Considering parties can't agree whether or not the Jan. 6 insurrection at the U.S. Capitol was "armed," it's not a surprise the topic of allowing weapons in state capitols has sharply divided along partisan lines.

In Montana, its newly elected Republican governor signed into law a measure allowing anyone with a permit to carry a concealed firearm into the statehouse. Utah, another state dominated by the GOP, passed a measure that allows people to carry concealed weapons anywhere in the state – including its Capitol building – without a permit.

The Associated Press found 21 states allow guns into their statehouses. Eight of those only allow concealed weapons; two only allow guns carried openly.

Other states are moving for more restrictions on guns inside their capitols. The Michigan State Capitol Association for years had been reluctant to weigh in on the topic of firearms, but in the wake of last month's riots in Washington banned open-carry weapons. That did not go far enough for some lawmakers.

"What they said is that weapons, guns, bullets are still welcome in our state capitol as long as we can't see them," said Democratic state Sen. Dayna Polehanki. "It doesn't make anyone safer."

Tensions remain high in Michigan, where last year armed protesters forced their way into the statehouse and the FBI discovered a plot to kidnap Gov. Gretchen Whitmer.

Vermont, however, is considering widening its current ban on guns in the statehouse to include all government buildings. A bill in the Washington state legislature banning the open carry of guns in the statehouse and near permitted demonstration is under consideration.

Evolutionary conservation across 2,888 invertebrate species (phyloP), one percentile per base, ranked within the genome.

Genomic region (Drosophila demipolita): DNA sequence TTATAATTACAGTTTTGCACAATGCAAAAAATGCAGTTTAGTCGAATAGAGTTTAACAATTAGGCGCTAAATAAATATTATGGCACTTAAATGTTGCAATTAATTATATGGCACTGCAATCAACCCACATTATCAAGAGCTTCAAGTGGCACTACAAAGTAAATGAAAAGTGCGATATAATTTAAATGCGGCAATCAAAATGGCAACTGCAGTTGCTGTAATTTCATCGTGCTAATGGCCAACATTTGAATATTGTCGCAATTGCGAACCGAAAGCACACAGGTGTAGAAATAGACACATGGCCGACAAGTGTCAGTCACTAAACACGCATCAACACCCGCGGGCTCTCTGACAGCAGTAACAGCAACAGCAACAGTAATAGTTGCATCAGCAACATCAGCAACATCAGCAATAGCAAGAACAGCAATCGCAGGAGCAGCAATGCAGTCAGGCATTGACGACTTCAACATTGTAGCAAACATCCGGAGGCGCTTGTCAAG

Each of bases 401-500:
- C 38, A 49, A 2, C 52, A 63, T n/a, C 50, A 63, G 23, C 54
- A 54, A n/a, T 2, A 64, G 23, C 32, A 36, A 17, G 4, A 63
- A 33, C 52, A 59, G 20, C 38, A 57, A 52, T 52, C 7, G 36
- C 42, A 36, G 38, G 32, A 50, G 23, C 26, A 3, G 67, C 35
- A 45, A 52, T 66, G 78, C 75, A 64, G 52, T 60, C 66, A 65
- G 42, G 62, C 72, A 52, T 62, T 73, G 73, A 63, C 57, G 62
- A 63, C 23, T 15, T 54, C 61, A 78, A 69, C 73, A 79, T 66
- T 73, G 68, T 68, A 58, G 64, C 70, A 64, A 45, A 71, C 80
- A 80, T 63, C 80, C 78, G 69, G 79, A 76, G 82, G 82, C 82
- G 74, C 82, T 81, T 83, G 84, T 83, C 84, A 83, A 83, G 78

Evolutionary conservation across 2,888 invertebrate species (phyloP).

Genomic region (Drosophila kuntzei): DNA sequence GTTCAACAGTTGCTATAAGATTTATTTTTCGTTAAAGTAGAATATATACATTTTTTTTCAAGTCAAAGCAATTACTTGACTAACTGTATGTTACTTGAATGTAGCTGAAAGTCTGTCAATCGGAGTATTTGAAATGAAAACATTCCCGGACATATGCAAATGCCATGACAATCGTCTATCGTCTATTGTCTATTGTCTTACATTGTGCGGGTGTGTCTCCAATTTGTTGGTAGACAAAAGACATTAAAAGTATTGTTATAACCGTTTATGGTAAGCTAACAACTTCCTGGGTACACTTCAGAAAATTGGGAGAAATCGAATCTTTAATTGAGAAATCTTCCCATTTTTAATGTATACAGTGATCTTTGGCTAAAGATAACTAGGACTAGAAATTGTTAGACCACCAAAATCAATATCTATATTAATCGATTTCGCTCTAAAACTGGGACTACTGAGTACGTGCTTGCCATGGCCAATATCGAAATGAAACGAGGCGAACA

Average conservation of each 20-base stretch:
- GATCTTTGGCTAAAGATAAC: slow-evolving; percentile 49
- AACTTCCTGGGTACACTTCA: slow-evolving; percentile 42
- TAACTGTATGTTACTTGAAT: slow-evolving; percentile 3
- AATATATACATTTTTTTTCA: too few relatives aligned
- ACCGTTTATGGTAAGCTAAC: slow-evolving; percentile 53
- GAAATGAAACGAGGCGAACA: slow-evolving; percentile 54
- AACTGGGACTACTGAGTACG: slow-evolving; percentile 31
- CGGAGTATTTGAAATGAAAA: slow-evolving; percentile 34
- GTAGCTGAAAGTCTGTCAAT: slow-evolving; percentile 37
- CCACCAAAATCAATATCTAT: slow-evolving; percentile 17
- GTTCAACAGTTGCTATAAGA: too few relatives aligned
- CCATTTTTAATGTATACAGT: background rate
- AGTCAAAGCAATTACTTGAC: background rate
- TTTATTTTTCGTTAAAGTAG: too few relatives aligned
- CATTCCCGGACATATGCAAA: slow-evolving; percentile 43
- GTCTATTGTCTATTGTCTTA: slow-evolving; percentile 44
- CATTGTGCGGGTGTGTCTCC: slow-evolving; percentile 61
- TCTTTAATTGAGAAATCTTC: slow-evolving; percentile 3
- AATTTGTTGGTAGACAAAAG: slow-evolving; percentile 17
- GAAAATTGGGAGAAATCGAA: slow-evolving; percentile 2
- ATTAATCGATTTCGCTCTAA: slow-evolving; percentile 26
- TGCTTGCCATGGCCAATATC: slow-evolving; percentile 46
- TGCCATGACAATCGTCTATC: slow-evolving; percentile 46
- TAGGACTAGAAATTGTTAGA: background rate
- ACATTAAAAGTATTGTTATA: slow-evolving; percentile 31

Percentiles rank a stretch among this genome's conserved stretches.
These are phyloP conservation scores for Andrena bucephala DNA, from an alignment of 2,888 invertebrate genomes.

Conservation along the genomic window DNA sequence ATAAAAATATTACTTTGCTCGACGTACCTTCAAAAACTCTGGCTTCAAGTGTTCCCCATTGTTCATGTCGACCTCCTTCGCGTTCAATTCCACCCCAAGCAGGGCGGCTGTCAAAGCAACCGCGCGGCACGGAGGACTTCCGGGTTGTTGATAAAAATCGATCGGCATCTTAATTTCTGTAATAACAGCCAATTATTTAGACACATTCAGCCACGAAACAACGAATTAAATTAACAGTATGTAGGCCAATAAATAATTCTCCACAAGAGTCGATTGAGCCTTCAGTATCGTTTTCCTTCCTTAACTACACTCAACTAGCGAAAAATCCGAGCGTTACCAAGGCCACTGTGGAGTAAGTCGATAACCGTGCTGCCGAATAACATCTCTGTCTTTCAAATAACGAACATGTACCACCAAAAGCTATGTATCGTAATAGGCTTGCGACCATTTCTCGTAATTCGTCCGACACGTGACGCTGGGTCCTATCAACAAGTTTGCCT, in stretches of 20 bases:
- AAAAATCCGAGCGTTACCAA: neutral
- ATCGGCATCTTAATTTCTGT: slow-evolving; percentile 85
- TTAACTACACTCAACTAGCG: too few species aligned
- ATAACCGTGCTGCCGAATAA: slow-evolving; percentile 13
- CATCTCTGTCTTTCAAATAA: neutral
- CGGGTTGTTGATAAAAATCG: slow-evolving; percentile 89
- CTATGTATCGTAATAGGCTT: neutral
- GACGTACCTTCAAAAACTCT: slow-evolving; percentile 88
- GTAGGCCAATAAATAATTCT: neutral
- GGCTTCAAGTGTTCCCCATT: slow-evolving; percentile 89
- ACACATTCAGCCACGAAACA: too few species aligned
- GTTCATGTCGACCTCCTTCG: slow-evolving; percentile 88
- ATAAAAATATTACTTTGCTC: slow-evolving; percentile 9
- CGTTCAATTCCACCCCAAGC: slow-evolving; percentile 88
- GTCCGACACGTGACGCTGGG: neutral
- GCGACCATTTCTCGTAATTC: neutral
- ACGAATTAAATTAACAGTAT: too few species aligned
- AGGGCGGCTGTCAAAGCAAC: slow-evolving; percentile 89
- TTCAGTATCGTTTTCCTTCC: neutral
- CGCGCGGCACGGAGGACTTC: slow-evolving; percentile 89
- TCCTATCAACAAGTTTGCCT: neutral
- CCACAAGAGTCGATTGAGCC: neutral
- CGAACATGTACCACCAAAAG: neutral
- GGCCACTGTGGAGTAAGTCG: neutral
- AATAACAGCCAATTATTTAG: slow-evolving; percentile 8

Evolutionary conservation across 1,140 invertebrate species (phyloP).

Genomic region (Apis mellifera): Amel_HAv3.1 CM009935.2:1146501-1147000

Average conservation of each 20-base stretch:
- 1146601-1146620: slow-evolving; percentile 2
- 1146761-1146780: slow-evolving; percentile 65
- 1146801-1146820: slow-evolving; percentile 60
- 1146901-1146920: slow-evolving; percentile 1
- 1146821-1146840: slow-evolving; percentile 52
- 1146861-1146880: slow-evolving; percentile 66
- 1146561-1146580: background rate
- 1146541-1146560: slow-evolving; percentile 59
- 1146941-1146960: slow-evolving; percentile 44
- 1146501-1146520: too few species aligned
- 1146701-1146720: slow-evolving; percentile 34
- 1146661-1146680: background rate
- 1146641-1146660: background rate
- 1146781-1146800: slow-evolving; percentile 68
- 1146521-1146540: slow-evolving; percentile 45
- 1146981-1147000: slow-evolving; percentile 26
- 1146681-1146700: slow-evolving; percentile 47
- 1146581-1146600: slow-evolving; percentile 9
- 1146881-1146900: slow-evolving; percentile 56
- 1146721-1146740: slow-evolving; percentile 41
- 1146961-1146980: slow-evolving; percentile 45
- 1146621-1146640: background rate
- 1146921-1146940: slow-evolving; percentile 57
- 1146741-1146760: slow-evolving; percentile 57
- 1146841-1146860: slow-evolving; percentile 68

"The purpose of openly carrying a weapon is to chill other people's voices," said state Sen. Patty Kuderer, a Democrat who sponsored the bill. "And it works."

Oregon and Idaho last year also experienced armed crowds storming their statehouses. Those protests, and the one in Michigan, were in response to COVID-19 related restrictions put in place by the state government.

Gun rights advocates are pushing a measure to allow licensed people to carry firearms in the Oklahoma state capitol.

"A person needs to be able to protect themselves, no matter where they are," said Don Spencer, president of the Oklahoma Second Amendment Association.

Since the riots, members of the U.S. House of Representatives are now subject to screening when entering the chamber. There has been pushback from Republicans. Freshman Rep. Lauren Boebert, who campaigned on always being armed, refused to surrender her bag when it set off the alarms.

Others have refused to go through the detectors or pushed past police after alarms rang.

Guns have long been a starkly partisan issue between Democrats who want stricter controls and Republicans who claim adherence to the Second Amendment, which specifically refers to "a well regulated Militia" making it necessary for "the right of the people to keep and bear Arms."

Armed protestors try to enter the chamber of the Michigan State Capitol in Lansing during a rally organized by Michigan United for Liberty demanding the reopening of businesses Armed protestors try to enter the chamber of the Michigan State Capitol in Lansing during a rally organized by Michigan United for Liberty demanding the reopening of businesses Photo: AFP / JEFF KOWALSKY